If you get pulled over by police and an officer thinks that you were driving under the influence of drugs, they may assume that there is evidence of that crime — drug paraphernalia or even the drugs themselves — in the car. If they want to search your vehicle, there are three basic ways to go about it.
Acting on suspicion
First off, an officer with reasonable suspicion of illegal activity can conduct a search. If they smell marijuana and that’s why they think you’re under the influence, for example, they may use that as justification for a search. They need to have a reason, though, and they may have to show that they did if the case gets to court.
Getting a warrant
Warrants for traffic stops are rare, compared to those for home searches, but they do exist. This can take time. The officer who conducted the stop may need to stay at the scene with you while someone else picks up the warrant for them.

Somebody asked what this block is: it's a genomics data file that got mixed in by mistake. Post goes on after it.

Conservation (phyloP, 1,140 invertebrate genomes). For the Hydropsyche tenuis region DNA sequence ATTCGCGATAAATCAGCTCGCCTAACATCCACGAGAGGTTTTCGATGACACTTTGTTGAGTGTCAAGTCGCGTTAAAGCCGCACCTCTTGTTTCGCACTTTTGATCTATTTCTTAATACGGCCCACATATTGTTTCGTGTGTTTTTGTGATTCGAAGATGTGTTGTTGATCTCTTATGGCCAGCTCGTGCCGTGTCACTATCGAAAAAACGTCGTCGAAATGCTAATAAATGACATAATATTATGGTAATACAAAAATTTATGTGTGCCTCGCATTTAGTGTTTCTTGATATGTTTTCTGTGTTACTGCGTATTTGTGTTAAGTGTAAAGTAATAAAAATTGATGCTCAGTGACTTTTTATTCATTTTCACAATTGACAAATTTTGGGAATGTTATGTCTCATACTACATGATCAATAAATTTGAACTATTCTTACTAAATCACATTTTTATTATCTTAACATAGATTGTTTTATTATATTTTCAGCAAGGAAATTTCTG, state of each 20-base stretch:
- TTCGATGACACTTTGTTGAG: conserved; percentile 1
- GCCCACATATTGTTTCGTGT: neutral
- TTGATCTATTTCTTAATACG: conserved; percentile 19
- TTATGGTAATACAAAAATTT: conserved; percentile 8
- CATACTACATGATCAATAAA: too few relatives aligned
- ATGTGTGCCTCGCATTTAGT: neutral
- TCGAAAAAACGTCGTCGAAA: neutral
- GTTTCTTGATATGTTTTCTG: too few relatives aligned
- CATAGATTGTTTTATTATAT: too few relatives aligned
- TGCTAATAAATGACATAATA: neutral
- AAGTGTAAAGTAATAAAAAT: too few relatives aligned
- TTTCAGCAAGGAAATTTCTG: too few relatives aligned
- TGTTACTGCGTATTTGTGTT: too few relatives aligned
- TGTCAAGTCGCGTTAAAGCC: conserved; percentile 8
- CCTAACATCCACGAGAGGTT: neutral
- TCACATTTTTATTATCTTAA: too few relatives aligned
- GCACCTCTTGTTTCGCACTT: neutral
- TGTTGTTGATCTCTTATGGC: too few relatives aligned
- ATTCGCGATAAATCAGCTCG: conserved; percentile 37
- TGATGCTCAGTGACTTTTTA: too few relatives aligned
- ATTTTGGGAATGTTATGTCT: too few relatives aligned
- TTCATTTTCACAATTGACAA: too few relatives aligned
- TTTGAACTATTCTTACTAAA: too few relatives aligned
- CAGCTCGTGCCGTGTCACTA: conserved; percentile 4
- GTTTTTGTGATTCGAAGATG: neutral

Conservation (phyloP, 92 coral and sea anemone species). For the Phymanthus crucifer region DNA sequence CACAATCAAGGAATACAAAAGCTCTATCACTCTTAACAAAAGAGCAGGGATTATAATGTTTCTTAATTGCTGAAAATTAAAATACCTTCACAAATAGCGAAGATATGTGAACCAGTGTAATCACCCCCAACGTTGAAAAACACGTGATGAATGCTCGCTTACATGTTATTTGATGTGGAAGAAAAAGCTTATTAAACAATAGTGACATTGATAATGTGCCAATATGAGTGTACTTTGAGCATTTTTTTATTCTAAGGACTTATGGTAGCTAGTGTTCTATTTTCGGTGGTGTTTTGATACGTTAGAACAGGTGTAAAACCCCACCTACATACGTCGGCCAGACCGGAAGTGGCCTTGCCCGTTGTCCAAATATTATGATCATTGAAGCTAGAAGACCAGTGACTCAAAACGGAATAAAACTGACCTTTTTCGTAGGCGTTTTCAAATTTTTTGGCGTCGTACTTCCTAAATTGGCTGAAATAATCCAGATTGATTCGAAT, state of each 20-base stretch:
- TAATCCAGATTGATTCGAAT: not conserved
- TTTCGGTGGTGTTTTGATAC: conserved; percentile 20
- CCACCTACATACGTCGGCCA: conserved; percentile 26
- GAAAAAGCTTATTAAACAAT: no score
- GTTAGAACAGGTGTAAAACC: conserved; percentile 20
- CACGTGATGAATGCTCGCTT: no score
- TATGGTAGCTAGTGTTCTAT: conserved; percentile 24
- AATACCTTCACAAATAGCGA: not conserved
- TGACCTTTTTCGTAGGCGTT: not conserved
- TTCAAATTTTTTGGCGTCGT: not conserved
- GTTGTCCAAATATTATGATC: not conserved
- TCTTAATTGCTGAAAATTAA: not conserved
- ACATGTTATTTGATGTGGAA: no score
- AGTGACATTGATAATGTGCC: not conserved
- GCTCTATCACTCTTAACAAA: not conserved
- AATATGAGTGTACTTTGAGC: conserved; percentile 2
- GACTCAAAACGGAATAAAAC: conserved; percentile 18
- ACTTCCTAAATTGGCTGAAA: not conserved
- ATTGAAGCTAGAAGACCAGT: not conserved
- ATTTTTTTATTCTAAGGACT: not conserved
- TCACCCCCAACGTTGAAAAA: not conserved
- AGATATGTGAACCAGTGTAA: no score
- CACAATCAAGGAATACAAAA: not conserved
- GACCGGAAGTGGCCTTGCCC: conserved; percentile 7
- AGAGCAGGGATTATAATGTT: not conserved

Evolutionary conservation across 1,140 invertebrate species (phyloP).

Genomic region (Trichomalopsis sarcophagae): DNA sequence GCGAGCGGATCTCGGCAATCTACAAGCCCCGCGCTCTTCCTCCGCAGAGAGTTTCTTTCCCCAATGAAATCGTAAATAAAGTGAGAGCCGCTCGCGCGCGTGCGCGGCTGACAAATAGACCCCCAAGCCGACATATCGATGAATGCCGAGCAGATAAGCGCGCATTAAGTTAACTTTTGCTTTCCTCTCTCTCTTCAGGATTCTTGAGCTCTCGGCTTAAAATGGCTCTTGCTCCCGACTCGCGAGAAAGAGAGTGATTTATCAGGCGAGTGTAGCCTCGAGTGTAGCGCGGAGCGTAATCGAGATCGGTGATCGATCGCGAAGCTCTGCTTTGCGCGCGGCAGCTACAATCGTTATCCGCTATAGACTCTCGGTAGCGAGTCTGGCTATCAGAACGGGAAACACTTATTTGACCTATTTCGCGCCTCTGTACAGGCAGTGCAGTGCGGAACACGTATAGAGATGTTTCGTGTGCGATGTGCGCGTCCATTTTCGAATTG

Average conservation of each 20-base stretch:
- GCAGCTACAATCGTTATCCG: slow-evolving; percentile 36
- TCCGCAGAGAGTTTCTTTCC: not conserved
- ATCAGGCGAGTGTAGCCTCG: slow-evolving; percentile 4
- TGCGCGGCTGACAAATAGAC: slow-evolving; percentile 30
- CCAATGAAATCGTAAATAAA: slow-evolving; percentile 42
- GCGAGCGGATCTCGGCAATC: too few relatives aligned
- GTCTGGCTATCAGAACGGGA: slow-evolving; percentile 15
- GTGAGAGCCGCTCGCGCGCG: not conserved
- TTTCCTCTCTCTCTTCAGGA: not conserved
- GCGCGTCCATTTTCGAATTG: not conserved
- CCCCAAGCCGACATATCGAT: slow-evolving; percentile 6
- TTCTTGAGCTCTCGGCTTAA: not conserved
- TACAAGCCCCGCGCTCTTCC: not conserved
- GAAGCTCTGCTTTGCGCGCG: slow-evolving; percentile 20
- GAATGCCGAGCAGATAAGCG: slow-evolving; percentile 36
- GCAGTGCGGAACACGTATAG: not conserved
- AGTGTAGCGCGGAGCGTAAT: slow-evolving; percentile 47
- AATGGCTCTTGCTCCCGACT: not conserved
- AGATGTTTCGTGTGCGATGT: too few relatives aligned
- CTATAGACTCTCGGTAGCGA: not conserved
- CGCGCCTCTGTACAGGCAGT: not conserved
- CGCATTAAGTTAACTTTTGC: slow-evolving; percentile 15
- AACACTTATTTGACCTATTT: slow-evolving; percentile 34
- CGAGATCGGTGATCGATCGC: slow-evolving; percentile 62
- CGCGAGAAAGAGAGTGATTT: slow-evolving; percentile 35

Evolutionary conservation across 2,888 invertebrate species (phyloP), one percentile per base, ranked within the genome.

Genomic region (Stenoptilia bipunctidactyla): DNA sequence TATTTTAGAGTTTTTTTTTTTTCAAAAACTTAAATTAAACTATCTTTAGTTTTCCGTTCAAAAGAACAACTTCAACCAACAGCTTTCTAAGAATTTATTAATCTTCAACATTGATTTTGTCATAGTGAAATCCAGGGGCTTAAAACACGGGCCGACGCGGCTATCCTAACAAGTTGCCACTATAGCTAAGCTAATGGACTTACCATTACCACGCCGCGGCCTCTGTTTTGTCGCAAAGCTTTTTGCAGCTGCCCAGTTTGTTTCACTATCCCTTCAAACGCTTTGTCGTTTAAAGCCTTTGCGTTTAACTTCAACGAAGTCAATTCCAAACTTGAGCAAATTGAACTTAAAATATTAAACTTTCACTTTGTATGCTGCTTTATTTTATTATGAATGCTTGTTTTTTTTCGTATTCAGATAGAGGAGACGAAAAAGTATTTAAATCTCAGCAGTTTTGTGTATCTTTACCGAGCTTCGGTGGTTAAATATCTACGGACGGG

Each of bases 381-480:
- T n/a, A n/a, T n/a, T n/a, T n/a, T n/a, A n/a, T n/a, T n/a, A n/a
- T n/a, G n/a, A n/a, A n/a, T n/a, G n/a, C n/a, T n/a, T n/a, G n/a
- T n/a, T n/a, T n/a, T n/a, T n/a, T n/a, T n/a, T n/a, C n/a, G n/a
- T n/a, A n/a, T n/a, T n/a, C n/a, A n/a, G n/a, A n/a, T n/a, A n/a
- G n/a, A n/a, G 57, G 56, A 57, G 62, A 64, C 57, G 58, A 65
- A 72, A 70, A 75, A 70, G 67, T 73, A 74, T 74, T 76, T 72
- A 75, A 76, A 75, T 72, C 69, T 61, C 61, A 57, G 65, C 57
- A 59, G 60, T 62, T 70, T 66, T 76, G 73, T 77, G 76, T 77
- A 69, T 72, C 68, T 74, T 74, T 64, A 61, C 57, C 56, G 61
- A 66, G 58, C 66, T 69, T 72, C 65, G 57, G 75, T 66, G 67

Finally, an officer can always just ask for permission to conduct a search. If you do not want them to, you can say so, and that doesn’t mean you’re guilty of a crime. You can even refuse to answer if you’d like. That also doesn’t mean you’re guilty. You never have to give permission, but officers may ask for it in order to skip the first two reasons listed above.
If you do end up getting arrested, you must know what defense options you have, especially if you think the search was illegal.